There is, first of all, no attack on the trial court's correct, very explicit and detailed charge as to how that jury was to calculate the award under the Maine statute. The jury was indisputably directed to reduce the total damages by Johnson's negligence, if any. In addition, question No. 7 (to the jury) was equally express in stating that any recovery by Johnson was "to be reduced by the percentage to which his comparative negligence causally contributed to the accident." There can, in short, be no reversal on the ground that the jury was in any way uninformed or inadequately instructed--or that simply because of the amount of the award the court had to reconfirm its instructions after the verdict.


Is there, however, any good reason to think the jury did not follow its instructions or went beyond its proper province? Webster points to the unlikelihood that the jury calculated damages in the amount of $784,312.72, 51% of which equals precisely $400,000.12 We are told that the evenness of the damage award is persuasive evidence that the jury intended to award only $204,000, or 51% of the total $400,000. Webster also notes that Johnson proved specific losses of only $422,000, which is close to the $400,000 total the jury awarded. In considering these arguments, we must grapple with two problems: whether the evenness of the award is any true indication of jury error, and whether the record supports a total award of nearly $800,000.


Webster seeks mathematical precision in an area where imprecise calculations, gross approximations, and rough projections are the most one can normally expect. A tort award ordinarily covers various types of compensation to which a tort victim is entitled. Many of these elements of monetary damages--e.g., future earnings--are themselves only educated guesses hardly likely, if precision is demanded, to result in an even figure given the complexity of present value calculations and the odd figures normally associated with interest and inflation rates, as well as lifespans. Other elements (e.g., pain and suffering) are not readily measurable. Thus our system of justice often grants the jury leeway to deal in whole numbers and even amounts where more exact computations are too impractical or difficult. The fact that here the jury ended with an even number is not in itself cause for reversal, or even surprise--and rather seems to be expected under the applicable Maine statute, which permits the jury to reduce the total figure by dollars and cents "to the extent deemed just and equitable, having regard to the claimant's share in the responsibility for the damages." 14 Me.Rev.Stat.Ann. Sec. 156. See also footnote 12, supra.


Nor does the closeness of the $400,000 verdict to the $422,000 in specific pecuniary losses suffered by plaintiff show that the award was the product of jury error. A total of gross damages of nearly $800,000 in this case would not be viewed as excessive. In Maine, the proof of monetary loss is only the beginning of the damages calculation. Pain, suffering and permanent impairment are all compensable. Kaler v. Webster, 348 A.2d 702, 705 (Me.1975); Isaacson v. Husson College, 332 A.2d 757, 763 (Me.1975). Maine's Supreme Judicial Court has stated that a "marked disparity between actual expenses incurred and the total damages awarded will only rarely, if ever, provide a per se basis for holding damages excessive." Jamshidi v. Bowden, 366 A.2d 522, 524 (Me.1976). In Kaler, supra, for example, plaintiff incurred $1,153 in expenses and $1,700 in lost wages because of an accident in which he suffered a 30% loss of the use of his ankle; the court ruled that a $60,000 verdict in plaintiff's favor should not be overturned.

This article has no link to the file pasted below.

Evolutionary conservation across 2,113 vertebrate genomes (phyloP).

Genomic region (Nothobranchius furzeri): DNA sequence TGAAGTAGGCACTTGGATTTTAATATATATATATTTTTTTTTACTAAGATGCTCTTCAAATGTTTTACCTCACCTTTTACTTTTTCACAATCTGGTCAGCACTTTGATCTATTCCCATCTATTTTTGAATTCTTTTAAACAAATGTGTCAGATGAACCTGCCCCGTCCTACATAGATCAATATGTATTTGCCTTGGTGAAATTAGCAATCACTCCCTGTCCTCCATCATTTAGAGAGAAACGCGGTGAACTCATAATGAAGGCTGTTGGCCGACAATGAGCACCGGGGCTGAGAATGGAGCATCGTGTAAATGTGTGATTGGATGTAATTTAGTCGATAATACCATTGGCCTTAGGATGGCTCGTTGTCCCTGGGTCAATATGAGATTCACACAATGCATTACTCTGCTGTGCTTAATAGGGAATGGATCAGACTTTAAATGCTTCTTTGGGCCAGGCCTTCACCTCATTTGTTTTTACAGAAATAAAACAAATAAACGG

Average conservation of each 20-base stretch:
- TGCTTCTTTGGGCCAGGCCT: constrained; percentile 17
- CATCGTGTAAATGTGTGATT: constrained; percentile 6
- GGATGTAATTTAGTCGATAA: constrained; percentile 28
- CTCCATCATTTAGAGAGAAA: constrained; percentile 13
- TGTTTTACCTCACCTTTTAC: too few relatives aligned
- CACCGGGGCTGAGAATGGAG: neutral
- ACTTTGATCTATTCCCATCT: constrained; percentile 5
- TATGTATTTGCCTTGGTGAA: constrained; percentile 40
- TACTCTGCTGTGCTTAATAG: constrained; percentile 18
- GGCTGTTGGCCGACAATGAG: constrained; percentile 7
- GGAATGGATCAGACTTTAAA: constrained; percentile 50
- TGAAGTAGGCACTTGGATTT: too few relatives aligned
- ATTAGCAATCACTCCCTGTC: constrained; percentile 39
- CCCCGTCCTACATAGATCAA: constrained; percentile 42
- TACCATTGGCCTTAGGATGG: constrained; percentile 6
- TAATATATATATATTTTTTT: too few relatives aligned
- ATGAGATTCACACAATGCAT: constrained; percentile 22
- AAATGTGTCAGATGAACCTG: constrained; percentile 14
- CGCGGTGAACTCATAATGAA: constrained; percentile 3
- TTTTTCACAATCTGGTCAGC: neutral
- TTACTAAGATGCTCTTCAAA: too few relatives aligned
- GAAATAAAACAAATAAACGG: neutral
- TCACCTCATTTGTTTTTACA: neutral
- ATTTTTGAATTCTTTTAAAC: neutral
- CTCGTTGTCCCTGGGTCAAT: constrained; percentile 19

Although the parties have not cited, and we have not found, any Maine case similar to this, several other federal appellate courts have reviewed damage awards in cases stemming from similar accidents. In one such case, De Santis v. Parker Feeders, Inc., 547 F.2d 357 (7th Cir.1976), the Seventh Circuit affirmed a trial court's decision not to disturb an $840,000 award to a boy who lost his left leg below the knee in the auger of his father's cattle feeder. The award included $300,000 for pain and suffering up to trial and $500,000 for future damages. With regard to the latter award, the court noted that "[t]he boy has lost his leg, and there will not be a day in his life when he will not have to cope with that." Id. at 366.


In light of Johnson's injuries, we cannot agree with Webster that the $400,000 verdict was probably the gross jury award, or that a gross total of about $800,000 could not be upheld. We need not describe the series of surgical procedures by which doctors initially attempted to save Johnson's leg. Moreover, subsequent to the initial amputation, Johnson underwent two further "stump revisions," or additional amputations. He has also undergone three nerve block procedures, but still suffers from phantom pain and neuromas.13 Given the very full deference which Maine courts grant to the jury's damage award, we cannot say that an $800,000 verdict would, in light of Johnson's monetary losses and continued physical and mental suffering, be excessive.